Pathway to Passage for Tax Extenders
On July 21, the Senate Finance Committee approved by a vote of 23 to 3 a bipartisan tax bill to renew for two years more than 50 expiring and expired tax provisions known as "tax extenders." These provisions generally provide tax benefits designed to incentivize particular behavior from American taxpayers, e.g., the use of renewable energy. As originally enacted, most of these provisions are designed to be temporary incentives and remain in effect for short periods of time, primarily because of their high costs and their impact on the federal budget. Thus, if not "extended" they will permanently expire.
While some would prefer that these provisions either be permanently enacted or otherwise eliminated entirely, in order to provide certainty in the tax code for the next two years and encourage economic growth and development, innovation, and job creation, the Finance Committee once again took this stopgap approach. If approved by Congress, the legislation could cost the federal government an estimated $95 billion over the next 10 years, according to the Joint Committee on Taxation. The Finance Committee has indicated that it will use a broad reform of the tax code in the next few years as a way of determining the long-term fate of these provisions.
Energy Extenders Legislation
Many of the provisions in the extender legislation provide energy-related tax breaks designed to help support American energy jobs, a cleaner environment through renewable energy projects, and energy independence for the United States. For example, the bill includes a two-year extension of the Production Tax Credit ("PTC") for wind, geothermal, biomass, and landfill gas projects, giving developers an additional two years to begin construction, and maintaining the existing option either to claim production tax credits or a 30 percent investment tax credit on relevant projects. A bipartisan amendment, which failed to be included in the final bill, would have allowed renewable energy and energy storage projects to create master limited partnerships, which are businesses organized as partnerships or limited liability companies ("LLCs") and publicly traded, offering capital markets investors the tax benefits of partnerships.
What's Next For Tax Extenders?
The tax extenders bill now moves to the Senate floor where it is believed that much of the bill reported out of the Finance Committee will be preserved. Some provisions, however, such as the wind energy production tax credit, are already under attack and may not survive. Those provisions that do pass will be sent to the House, which is considering a different approach.
The House has signaled that it is ready to put an end to the biannual exercise of extending these provisions by deciding to make some of the expired and expiring provisions permanent and allowing others to fall out of the tax code. Accordingly, it is expected to consider a package of permanent tax extenders as part of a broader effort to reform the U.S. tax code when Congress returns from its August recess. According to the Joint Committee on Taxation, making the tax extenders permanent would add more than $1 trillion to the budget deficit by 2025. President Obama has indicated he will veto legislation that makes tax extenders permanent without providing offsets.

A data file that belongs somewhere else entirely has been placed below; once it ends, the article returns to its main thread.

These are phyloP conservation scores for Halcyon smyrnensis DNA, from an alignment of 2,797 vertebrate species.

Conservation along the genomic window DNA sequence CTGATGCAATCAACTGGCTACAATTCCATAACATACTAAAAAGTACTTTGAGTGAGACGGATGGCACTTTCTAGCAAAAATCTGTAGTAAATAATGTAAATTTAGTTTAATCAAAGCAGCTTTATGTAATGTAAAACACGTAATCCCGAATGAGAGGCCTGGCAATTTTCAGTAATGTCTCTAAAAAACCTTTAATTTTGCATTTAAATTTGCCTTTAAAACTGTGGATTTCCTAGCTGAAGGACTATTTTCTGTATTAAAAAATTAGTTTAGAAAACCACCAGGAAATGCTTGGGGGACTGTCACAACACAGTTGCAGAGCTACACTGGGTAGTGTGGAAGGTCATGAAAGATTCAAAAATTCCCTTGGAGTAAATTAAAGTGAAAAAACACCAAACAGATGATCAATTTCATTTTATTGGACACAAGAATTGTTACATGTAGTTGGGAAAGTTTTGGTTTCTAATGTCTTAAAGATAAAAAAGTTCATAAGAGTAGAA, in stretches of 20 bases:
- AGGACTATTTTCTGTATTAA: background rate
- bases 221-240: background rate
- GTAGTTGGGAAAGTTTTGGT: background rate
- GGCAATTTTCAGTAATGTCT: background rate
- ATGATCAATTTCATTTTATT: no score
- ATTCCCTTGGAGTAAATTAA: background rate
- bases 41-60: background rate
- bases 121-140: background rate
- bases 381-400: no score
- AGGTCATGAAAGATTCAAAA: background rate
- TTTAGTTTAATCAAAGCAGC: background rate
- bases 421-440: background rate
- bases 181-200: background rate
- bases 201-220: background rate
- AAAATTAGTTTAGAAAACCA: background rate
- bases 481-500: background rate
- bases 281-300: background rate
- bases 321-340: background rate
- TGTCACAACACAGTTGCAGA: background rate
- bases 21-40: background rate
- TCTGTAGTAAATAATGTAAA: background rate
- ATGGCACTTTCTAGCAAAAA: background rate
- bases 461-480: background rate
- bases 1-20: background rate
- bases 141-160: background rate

LNG Industry Is A Winner
As a new and important player in the nation's developing domestic energy market, the liquefied natural gas ("LNG") industry is a big winner in recent congressional action. The tax extenders bill included a significant tax cut that would equalize the taxation of LNG compared to diesel based on energy production per gallon. The provision changes the tax rate of LNG to a rate based on its energy equivalent of a gallon of diesel fuel (approximately 14.1 cents per gallon) and allows LNG to compete equally with diesel by taxing LNG on energy output rather than on a per gallon basis.
Currently, LNG and diesel fuels are taxed at the same 24.3 cent per gallon rate, although a gallon of LNG produces approximately 58 percent of the energy produced by a gallon of diesel fuel. This inequality within the tax system results in thousands of dollars of additional costs for companies that choose to use LNG, despite the fact that LNG produces significantly lower levels of toxic emissions than diesel and reduces pollution from black carbon, a major contributor to climate change.
The LNG equalization provision was included as part of the short-term highway funding bill that passed the Senate on Thursday, July 30. Senator Richard Burr (R-NC), who introduced the provision along with Senator Michael Bennet (D-CO), stated that the legislation "is sorely needed so that we're not unfairly punishing consumers with higher taxes for choosing cleaner fuels." The short-term highway bill passed the House the day before Senate passage and President Obama is expected to sign the bill into law. The LNG provision will apply to any sale or use of fuel after December 31, 2015.